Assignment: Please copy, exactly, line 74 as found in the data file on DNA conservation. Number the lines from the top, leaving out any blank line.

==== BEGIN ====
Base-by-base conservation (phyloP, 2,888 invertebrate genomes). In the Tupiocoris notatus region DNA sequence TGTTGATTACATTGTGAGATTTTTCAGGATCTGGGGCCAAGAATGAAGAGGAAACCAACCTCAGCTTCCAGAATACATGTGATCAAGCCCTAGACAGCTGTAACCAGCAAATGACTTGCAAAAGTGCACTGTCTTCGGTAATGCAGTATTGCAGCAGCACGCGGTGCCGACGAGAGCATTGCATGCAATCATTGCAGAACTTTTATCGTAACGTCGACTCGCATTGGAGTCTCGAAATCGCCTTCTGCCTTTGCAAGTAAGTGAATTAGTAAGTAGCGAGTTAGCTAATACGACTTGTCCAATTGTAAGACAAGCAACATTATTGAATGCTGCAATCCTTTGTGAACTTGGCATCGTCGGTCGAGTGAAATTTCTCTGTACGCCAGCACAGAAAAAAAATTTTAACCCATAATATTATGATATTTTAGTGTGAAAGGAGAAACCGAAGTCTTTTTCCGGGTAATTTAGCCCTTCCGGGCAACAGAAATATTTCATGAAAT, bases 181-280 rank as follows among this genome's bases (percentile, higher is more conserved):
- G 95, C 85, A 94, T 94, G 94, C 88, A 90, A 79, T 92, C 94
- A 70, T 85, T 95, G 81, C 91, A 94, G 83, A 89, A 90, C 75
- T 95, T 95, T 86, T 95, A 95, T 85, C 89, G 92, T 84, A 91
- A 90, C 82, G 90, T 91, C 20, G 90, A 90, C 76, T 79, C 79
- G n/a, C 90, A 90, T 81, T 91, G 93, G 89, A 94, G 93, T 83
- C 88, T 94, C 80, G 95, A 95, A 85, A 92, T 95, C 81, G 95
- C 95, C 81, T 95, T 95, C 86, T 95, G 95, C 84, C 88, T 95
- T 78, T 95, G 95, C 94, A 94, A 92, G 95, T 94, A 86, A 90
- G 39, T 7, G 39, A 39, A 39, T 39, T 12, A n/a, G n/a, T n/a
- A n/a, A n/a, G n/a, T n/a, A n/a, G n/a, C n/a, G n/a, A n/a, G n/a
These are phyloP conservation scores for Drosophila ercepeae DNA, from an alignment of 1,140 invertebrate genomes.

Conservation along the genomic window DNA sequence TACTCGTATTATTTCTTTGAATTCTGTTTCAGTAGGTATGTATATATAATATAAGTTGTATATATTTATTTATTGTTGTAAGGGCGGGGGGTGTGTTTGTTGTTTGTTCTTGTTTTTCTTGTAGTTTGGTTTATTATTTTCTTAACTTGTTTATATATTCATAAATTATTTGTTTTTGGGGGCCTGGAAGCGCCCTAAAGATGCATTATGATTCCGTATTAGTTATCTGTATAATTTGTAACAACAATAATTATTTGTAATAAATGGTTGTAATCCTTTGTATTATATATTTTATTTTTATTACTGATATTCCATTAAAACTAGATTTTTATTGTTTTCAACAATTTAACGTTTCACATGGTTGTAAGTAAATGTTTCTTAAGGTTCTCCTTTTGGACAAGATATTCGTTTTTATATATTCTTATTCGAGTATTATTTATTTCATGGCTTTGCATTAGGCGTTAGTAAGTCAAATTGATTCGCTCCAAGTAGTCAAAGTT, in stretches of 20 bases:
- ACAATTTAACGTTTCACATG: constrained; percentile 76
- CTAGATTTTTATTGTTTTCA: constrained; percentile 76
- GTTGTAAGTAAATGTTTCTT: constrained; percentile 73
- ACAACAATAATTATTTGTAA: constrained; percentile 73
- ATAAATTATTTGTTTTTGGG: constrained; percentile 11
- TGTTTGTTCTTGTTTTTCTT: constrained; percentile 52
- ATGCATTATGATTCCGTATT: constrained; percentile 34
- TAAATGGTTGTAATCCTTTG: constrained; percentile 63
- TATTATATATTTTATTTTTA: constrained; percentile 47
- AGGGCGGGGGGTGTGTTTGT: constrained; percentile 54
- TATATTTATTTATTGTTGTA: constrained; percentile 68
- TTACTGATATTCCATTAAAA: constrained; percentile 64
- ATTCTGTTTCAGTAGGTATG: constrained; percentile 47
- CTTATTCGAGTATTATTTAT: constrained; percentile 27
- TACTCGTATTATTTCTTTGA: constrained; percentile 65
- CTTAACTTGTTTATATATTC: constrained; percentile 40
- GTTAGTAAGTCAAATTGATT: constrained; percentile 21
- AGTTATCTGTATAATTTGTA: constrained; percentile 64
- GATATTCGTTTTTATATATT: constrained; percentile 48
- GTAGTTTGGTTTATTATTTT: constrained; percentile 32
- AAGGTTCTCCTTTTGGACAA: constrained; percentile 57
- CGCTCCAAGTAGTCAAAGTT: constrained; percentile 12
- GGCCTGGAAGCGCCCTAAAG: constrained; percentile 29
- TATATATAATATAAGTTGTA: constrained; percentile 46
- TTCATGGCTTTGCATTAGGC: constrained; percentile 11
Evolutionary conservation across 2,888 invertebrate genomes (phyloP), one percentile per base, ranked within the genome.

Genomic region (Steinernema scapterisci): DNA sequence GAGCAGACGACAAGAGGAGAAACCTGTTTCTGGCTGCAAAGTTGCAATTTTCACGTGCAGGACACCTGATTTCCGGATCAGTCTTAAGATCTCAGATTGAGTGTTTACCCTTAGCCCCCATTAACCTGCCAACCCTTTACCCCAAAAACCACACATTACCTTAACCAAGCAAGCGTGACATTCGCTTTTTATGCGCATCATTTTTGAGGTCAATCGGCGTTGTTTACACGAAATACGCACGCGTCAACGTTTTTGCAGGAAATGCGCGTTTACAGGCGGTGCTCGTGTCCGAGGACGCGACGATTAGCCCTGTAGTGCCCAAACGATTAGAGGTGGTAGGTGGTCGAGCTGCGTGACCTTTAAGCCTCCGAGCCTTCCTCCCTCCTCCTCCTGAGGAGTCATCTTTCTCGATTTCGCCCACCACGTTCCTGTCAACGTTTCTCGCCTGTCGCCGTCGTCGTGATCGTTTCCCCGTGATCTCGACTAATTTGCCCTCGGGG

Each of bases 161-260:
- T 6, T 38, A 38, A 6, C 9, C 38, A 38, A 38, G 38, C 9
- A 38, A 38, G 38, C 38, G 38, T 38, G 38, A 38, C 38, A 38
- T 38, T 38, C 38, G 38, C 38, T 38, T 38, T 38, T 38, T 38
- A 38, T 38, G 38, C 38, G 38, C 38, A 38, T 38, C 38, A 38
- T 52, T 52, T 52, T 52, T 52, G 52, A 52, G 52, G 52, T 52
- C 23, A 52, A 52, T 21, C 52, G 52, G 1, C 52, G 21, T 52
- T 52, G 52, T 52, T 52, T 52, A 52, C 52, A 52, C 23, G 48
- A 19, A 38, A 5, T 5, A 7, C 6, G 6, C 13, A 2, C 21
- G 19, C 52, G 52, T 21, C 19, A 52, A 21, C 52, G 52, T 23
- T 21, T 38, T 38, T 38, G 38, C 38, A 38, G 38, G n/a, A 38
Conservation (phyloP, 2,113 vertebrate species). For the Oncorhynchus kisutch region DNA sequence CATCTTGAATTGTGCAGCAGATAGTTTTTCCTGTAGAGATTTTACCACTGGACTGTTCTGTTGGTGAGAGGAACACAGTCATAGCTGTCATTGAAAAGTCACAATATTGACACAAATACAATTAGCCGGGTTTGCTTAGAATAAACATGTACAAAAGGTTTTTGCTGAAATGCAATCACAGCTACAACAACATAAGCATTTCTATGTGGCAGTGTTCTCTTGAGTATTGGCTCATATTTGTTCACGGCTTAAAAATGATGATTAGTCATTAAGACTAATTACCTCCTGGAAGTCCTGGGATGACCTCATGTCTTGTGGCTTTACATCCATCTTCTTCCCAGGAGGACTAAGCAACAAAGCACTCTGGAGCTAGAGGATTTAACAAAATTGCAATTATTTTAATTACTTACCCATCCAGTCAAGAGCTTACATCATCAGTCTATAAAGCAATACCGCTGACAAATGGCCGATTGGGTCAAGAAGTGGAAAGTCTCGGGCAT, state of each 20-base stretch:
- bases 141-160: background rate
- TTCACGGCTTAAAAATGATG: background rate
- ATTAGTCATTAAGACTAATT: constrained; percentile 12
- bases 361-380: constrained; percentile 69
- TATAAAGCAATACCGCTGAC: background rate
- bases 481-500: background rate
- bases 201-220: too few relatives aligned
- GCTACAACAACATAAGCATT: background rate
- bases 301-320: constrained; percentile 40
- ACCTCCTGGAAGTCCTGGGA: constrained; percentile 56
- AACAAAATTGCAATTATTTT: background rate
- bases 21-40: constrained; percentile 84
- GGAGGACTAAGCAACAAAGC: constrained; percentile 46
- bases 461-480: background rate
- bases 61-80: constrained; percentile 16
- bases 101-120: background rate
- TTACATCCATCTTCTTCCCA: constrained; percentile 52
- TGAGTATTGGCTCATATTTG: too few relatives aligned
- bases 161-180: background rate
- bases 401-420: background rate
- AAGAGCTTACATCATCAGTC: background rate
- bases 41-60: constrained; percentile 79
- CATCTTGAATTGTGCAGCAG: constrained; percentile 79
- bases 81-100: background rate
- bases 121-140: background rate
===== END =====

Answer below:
- bases 41-60: constrained; percentile 79